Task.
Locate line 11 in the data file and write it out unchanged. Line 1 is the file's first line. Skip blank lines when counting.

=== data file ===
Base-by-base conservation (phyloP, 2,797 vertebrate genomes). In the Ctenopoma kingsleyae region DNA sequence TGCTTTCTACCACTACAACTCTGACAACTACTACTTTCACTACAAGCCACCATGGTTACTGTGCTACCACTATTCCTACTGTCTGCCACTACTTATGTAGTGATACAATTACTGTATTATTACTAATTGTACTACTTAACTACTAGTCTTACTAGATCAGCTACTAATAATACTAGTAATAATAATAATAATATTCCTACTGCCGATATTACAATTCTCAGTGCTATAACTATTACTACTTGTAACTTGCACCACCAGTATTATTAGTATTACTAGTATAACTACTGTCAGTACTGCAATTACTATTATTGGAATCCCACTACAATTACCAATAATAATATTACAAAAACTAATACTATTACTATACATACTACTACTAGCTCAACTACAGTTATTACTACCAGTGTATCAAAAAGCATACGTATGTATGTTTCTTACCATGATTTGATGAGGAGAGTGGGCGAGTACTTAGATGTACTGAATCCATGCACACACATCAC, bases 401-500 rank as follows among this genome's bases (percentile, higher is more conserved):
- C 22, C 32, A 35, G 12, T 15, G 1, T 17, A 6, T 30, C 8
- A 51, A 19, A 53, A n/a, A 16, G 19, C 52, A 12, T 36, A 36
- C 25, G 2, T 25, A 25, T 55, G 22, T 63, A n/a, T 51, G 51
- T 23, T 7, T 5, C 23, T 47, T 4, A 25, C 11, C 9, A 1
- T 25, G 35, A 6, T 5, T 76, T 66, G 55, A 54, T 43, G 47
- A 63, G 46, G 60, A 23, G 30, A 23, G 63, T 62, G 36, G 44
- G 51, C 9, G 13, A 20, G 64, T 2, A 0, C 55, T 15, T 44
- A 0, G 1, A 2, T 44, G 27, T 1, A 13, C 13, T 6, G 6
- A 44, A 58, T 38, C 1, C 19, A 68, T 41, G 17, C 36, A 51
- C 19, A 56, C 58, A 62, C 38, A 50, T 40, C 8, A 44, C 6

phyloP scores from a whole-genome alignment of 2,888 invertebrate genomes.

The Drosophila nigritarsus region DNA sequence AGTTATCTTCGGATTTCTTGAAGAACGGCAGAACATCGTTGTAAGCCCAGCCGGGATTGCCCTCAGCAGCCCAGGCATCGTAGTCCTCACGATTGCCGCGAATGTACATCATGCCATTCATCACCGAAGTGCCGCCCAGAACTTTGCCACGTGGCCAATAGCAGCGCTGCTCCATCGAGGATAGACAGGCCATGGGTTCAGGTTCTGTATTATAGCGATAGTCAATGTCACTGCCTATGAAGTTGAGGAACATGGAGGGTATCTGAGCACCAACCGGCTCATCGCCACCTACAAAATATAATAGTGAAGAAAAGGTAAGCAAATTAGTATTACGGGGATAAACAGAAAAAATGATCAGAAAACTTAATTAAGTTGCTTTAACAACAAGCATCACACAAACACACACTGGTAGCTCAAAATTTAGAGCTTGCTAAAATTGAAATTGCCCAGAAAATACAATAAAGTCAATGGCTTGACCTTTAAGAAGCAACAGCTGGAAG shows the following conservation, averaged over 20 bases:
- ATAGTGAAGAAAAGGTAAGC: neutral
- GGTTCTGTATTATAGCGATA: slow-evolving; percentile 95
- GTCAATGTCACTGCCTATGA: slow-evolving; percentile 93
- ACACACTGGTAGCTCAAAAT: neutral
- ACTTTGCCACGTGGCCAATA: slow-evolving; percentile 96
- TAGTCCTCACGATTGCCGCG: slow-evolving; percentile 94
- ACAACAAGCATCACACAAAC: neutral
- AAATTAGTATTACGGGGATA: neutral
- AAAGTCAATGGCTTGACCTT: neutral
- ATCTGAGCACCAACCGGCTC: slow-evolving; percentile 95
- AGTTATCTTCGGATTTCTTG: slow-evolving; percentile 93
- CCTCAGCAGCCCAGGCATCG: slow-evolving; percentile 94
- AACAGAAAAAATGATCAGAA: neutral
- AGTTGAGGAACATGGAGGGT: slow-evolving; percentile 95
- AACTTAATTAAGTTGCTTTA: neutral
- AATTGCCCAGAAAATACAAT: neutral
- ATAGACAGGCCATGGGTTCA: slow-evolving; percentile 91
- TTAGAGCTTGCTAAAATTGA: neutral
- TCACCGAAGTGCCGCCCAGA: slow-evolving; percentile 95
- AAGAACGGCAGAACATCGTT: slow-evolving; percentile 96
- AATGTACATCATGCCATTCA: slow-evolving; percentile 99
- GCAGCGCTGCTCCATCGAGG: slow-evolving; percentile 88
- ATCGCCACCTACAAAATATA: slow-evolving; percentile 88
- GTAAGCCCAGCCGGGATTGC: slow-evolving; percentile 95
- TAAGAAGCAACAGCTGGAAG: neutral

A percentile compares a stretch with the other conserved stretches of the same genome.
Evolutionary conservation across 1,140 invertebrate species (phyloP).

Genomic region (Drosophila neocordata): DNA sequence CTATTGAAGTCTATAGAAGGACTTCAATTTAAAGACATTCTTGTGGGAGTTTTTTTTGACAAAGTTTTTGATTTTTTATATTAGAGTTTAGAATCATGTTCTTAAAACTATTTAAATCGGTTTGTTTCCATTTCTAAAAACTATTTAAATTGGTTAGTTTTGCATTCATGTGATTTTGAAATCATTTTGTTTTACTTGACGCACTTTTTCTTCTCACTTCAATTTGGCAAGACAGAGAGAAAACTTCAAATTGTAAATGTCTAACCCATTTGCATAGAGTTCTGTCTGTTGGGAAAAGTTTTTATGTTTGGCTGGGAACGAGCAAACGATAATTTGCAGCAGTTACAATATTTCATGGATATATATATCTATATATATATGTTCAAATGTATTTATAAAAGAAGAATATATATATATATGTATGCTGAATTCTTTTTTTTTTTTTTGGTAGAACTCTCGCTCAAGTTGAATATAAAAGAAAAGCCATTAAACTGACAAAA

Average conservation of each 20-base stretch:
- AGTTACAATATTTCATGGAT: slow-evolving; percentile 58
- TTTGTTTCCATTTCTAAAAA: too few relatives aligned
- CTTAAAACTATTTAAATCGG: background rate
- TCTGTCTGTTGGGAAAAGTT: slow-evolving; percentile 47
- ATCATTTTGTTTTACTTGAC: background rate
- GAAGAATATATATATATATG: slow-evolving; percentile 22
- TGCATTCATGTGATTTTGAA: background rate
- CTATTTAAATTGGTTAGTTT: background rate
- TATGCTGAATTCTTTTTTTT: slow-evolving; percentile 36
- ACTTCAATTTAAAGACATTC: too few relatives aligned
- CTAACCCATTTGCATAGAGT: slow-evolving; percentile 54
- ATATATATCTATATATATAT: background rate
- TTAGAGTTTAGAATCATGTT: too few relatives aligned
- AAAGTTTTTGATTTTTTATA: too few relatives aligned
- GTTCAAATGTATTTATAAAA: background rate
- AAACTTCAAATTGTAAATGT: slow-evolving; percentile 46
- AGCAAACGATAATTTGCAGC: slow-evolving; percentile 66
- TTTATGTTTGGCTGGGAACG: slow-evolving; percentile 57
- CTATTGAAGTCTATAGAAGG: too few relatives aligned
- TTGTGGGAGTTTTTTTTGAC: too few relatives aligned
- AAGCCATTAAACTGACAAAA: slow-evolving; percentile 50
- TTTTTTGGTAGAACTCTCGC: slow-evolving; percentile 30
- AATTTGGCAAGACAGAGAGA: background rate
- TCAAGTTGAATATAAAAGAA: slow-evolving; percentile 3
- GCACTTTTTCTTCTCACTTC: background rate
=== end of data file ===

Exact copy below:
- C 19, A 56, C 58, A 62, C 38, A 50, T 40, C 8, A 44, C 6